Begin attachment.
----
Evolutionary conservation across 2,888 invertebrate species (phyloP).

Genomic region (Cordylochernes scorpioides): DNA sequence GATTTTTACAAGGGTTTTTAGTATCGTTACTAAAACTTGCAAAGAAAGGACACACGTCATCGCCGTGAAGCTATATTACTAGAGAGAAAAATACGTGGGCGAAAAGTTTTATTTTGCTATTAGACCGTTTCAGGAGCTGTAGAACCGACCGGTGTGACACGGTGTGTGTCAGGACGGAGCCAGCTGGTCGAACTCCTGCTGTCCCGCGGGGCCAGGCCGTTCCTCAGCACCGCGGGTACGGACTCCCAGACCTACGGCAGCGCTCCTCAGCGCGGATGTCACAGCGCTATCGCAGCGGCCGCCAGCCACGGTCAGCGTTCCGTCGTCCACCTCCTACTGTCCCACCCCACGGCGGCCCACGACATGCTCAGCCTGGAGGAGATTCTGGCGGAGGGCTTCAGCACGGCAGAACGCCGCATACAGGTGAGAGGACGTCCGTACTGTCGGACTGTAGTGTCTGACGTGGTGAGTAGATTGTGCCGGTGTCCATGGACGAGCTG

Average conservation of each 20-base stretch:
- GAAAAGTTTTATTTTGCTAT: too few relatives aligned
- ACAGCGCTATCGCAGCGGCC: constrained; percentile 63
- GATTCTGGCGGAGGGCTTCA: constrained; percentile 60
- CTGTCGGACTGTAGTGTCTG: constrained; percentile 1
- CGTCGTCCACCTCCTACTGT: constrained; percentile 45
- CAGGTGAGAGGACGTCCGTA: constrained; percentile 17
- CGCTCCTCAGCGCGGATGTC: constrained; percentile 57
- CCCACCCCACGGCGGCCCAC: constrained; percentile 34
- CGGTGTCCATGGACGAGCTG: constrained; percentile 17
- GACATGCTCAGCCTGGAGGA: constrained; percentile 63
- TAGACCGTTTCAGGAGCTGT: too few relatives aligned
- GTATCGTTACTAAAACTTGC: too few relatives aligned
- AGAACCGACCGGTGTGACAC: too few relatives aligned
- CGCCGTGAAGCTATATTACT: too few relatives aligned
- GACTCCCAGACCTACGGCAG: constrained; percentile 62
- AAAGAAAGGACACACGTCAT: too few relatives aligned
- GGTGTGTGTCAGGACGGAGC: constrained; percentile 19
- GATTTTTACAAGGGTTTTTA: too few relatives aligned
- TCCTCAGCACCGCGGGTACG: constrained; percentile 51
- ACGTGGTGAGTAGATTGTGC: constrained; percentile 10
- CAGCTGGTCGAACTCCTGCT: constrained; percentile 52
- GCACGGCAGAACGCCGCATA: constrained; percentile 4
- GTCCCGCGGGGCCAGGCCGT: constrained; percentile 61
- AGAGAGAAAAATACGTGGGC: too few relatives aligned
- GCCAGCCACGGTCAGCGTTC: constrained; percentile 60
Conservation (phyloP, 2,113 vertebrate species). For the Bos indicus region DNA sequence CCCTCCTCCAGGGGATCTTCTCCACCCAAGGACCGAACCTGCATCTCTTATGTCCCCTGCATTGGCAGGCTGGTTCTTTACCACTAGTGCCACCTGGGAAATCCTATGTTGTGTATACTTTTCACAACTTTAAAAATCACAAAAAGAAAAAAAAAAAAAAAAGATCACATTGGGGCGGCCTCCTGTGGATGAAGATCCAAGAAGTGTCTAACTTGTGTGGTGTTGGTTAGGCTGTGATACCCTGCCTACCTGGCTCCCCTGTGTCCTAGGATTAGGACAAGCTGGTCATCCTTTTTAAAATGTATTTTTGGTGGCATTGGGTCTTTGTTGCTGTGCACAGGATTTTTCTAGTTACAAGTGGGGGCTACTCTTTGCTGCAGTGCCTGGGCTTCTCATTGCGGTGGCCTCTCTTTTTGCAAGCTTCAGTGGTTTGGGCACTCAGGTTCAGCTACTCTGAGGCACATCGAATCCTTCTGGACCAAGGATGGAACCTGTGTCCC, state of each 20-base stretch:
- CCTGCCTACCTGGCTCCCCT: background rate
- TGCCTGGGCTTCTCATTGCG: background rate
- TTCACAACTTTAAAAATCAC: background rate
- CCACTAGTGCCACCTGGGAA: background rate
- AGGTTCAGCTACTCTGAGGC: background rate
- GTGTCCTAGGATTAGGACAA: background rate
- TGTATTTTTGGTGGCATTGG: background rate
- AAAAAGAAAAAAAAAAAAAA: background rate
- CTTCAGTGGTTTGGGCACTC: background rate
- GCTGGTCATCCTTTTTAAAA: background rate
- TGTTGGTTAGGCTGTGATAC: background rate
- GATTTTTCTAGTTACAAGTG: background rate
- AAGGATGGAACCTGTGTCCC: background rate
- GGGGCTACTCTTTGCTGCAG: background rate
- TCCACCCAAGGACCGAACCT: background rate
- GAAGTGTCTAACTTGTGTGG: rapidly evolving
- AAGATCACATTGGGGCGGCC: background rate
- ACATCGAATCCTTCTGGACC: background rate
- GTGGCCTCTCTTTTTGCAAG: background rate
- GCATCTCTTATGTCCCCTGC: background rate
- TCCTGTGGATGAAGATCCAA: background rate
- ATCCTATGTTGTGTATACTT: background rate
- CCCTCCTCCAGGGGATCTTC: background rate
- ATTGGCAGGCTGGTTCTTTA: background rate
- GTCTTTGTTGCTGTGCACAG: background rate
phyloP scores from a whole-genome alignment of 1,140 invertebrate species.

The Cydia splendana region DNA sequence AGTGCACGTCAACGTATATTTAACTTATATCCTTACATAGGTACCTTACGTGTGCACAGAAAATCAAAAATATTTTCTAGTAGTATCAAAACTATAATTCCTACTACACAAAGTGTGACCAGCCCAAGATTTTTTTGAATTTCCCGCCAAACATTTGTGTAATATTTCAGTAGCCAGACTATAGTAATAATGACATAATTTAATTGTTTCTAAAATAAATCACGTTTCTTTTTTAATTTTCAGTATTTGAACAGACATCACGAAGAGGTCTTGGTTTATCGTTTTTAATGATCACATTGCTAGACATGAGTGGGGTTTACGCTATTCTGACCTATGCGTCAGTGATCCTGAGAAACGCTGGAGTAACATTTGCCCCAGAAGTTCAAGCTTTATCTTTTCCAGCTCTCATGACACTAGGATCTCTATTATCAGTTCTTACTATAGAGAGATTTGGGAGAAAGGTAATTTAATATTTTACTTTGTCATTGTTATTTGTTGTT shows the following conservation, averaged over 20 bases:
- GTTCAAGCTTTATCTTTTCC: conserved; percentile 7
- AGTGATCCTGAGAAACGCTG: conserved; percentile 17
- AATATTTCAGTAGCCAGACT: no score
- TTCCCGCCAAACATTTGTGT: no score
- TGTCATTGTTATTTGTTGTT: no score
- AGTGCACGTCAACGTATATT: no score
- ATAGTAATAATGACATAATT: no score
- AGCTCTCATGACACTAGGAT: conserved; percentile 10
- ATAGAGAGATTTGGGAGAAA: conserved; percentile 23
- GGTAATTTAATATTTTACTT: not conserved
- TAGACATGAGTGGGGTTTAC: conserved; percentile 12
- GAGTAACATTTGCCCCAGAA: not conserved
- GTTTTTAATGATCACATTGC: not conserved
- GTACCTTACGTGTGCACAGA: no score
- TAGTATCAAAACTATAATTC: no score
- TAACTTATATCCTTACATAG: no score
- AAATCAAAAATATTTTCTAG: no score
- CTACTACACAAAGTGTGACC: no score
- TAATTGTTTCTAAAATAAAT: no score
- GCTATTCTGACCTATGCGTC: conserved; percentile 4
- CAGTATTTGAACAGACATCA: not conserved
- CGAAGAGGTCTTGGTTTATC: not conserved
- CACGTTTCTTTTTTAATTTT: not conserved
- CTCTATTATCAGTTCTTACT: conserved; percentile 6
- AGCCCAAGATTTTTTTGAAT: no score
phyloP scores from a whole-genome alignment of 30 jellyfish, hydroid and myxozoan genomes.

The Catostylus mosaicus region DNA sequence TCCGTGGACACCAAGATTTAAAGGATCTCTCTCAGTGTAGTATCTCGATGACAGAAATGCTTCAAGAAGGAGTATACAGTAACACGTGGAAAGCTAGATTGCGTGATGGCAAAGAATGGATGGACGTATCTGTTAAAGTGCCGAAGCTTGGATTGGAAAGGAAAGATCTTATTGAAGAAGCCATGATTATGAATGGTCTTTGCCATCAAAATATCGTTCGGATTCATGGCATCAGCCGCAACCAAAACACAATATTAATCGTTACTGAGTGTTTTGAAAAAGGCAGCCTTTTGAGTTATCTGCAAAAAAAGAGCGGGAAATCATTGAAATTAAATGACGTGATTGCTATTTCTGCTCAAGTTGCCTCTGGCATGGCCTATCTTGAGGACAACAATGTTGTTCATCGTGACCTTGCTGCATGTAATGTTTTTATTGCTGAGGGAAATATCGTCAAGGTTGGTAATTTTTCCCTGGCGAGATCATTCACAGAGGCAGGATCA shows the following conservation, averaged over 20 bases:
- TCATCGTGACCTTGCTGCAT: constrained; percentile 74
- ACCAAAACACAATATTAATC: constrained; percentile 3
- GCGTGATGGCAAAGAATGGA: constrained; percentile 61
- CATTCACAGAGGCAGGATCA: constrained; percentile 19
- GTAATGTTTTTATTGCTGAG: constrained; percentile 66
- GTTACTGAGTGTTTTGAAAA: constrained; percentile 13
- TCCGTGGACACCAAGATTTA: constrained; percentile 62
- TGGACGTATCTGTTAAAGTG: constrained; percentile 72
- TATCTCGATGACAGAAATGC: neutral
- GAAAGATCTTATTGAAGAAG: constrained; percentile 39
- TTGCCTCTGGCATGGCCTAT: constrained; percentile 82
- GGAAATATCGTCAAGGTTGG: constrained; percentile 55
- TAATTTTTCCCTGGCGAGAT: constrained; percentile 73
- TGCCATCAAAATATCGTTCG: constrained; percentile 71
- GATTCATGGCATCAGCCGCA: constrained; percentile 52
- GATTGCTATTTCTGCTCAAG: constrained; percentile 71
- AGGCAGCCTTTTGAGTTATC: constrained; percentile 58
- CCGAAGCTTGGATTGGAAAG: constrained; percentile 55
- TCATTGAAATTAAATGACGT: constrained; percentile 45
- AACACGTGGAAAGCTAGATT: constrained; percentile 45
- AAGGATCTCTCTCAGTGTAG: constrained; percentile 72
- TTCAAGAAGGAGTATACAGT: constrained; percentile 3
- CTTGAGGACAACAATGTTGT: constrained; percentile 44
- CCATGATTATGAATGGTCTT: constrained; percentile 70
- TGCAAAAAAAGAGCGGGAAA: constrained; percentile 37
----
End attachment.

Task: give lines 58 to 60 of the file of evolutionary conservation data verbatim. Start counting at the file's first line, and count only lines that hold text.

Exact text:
- AGTGATCCTGAGAAACGCTG: conserved; percentile 17
- AATATTTCAGTAGCCAGACT: no score
- TTCCCGCCAAACATTTGTGT: no score